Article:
Herpes simplex encephalitis relapse with chorea is associated with autoantibodies to N-Methyl-D-aspartate receptor or dopamine-2 receptor
Relevant conflicts of interest/financial disclosures: A patent has been filed by FB and RCD (University of Sydney) claiming D2R as target for autoantibodies.
Full financial disclosures and author roles may be found in the online version of this article.
Movement disorder relapses after herpes simplex virus 1 (HSV1) encephalitis have been hypothesized to be secondary to postviral autoimmunity. Recently, a proportion of patients with HSV1 encephalitis (HSE) were shown to produce autoantibodies against N-methyl-D-aspartate receptor (NMDAR).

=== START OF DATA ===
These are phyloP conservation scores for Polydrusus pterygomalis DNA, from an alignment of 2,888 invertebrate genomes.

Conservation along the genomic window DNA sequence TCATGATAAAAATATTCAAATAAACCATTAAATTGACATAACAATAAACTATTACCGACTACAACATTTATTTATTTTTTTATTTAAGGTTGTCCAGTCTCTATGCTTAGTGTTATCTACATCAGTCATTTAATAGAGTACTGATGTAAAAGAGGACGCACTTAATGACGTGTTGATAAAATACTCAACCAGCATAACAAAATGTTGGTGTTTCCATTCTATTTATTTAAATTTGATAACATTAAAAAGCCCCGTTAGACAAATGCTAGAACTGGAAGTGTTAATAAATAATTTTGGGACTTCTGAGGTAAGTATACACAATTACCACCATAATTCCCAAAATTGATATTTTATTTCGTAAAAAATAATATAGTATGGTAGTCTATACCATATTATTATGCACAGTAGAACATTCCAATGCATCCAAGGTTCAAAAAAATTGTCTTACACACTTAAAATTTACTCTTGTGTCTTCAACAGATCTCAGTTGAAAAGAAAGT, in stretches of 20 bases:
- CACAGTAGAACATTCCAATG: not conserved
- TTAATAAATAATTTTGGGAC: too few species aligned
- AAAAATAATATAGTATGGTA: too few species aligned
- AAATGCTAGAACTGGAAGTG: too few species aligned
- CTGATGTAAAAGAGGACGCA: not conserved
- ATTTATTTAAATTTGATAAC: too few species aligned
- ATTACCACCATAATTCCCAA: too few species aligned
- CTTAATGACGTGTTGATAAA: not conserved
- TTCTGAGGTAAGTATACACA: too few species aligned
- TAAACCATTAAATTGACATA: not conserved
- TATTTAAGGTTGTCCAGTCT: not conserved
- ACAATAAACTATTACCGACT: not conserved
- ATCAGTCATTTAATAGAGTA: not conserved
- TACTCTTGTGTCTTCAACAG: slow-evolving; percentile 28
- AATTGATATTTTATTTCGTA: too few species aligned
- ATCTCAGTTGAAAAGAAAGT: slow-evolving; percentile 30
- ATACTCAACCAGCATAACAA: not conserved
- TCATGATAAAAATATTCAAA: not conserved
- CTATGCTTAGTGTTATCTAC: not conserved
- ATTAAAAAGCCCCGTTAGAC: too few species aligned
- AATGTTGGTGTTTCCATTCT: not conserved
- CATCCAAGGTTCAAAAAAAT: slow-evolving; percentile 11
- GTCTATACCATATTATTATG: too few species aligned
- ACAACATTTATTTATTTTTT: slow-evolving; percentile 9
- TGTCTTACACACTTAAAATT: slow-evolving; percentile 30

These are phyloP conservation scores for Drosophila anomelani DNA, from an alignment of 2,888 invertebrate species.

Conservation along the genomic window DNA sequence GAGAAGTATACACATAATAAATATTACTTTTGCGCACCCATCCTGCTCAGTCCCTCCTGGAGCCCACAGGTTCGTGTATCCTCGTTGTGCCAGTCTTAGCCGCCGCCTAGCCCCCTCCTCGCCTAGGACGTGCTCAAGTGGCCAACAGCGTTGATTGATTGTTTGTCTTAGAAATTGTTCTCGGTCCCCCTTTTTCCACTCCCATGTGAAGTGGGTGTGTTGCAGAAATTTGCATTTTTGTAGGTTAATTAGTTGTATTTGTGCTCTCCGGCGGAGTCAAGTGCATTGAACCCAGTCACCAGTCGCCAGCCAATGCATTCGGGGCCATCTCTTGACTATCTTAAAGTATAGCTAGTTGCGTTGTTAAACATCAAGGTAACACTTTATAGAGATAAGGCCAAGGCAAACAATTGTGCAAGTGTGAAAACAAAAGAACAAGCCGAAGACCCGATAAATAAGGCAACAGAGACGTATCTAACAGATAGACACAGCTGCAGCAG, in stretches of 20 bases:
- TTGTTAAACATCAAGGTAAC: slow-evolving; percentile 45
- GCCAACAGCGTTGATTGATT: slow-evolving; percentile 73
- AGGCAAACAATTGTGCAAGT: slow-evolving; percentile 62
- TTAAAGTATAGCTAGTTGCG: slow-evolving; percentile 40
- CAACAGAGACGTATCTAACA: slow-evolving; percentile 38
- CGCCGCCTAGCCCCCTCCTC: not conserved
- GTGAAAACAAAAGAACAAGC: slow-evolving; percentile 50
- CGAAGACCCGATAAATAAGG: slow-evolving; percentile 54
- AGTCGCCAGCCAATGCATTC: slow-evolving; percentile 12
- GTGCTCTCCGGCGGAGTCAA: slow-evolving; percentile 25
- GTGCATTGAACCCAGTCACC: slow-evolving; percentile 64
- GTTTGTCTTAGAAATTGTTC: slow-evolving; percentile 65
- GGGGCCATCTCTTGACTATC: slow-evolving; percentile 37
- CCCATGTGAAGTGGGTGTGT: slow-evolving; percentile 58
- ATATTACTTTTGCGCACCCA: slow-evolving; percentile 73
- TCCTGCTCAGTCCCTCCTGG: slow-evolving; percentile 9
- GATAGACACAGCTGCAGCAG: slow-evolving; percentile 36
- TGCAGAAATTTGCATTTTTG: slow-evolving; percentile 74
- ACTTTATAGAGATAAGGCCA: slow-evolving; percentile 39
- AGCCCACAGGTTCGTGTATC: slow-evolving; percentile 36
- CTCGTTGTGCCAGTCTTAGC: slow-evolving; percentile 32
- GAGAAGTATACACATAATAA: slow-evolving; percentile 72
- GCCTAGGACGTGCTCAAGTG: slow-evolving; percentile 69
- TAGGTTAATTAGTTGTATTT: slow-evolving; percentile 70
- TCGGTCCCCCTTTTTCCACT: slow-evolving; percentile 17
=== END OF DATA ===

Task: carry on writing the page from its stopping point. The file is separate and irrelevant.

We measured autoantibodies against NMDAR and dopamine-2 receptor (D2R) expressed at the cell surface in the stored acute serum of 9 children with HSE, 3 of whom had a relapsing course with chorea.
The 3 patients with chorea had elevated autoantibodies against NMDAR (n = 1), D2R (n = 1), or both (n = 1), whereas patients without chorea were negative (n = 6). The prospectively identified patient with chorea and NMDAR autoantibodies improved after early treatment with steroids, intravenous immunoglobulin, and cyclophosphamide, with reduction in serum NMDAR antibody titers.
These autoantibody findings lend support to the autoimmune hypothesis and the early use of immune suppression in post-HSE chorea. © 2013 International Parkinson and Movement Disorder Society